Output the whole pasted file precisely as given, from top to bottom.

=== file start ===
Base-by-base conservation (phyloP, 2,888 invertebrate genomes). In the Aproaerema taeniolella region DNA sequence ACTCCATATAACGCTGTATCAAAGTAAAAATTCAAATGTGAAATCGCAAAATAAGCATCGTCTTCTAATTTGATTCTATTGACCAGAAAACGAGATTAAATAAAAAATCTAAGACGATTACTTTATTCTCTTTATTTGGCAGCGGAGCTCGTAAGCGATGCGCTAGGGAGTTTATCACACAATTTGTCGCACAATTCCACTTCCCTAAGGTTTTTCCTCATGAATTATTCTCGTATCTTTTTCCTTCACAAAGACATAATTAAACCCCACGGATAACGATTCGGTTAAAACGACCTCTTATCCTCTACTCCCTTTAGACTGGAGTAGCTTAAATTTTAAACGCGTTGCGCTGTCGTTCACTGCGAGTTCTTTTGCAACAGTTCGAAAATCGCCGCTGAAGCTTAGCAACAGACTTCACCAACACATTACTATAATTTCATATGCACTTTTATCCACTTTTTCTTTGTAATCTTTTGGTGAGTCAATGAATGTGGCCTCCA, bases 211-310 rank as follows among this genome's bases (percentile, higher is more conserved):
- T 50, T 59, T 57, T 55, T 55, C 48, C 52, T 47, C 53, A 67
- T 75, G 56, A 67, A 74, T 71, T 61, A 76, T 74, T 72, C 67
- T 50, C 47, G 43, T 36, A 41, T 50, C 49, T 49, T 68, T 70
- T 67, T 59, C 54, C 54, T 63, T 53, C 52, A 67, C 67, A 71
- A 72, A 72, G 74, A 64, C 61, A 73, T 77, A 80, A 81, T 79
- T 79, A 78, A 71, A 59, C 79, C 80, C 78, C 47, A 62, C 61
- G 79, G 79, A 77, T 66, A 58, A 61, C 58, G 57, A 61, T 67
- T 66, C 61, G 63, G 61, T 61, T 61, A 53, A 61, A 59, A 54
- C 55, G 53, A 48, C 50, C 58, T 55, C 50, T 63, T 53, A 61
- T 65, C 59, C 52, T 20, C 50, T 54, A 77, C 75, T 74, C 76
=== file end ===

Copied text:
Base-by-base conservation (phyloP, 2,888 invertebrate genomes). In the Aproaerema taeniolella region DNA sequence ACTCCATATAACGCTGTATCAAAGTAAAAATTCAAATGTGAAATCGCAAAATAAGCATCGTCTTCTAATTTGATTCTATTGACCAGAAAACGAGATTAAATAAAAAATCTAAGACGATTACTTTATTCTCTTTATTTGGCAGCGGAGCTCGTAAGCGATGCGCTAGGGAGTTTATCACACAATTTGTCGCACAATTCCACTTCCCTAAGGTTTTTCCTCATGAATTATTCTCGTATCTTTTTCCTTCACAAAGACATAATTAAACCCCACGGATAACGATTCGGTTAAAACGACCTCTTATCCTCTACTCCCTTTAGACTGGAGTAGCTTAAATTTTAAACGCGTTGCGCTGTCGTTCACTGCGAGTTCTTTTGCAACAGTTCGAAAATCGCCGCTGAAGCTTAGCAACAGACTTCACCAACACATTACTATAATTTCATATGCACTTTTATCCACTTTTTCTTTGTAATCTTTTGGTGAGTCAATGAATGTGGCCTCCA, bases 211-310 rank as follows among this genome's bases (percentile, higher is more conserved):
- T 50, T 59, T 57, T 55, T 55, C 48, C 52, T 47, C 53, A 67
- T 75, G 56, A 67, A 74, T 71, T 61, A 76, T 74, T 72, C 67
- T 50, C 47, G 43, T 36, A 41, T 50, C 49, T 49, T 68, T 70
- T 67, T 59, C 54, C 54, T 63, T 53, C 52, A 67, C 67, A 71
- A 72, A 72, G 74, A 64, C 61, A 73, T 77, A 80, A 81, T 79
- T 79, A 78, A 71, A 59, C 79, C 80, C 78, C 47, A 62, C 61
- G 79, G 79, A 77, T 66, A 58, A 61, C 58, G 57, A 61, T 67
- T 66, C 61, G 63, G 61, T 61, T 61, A 53, A 61, A 59, A 54
- C 55, G 53, A 48, C 50, C 58, T 55, C 50, T 63, T 53, A 61
- T 65, C 59, C 52, T 20, C 50, T 54, A 77, C 75, T 74, C 76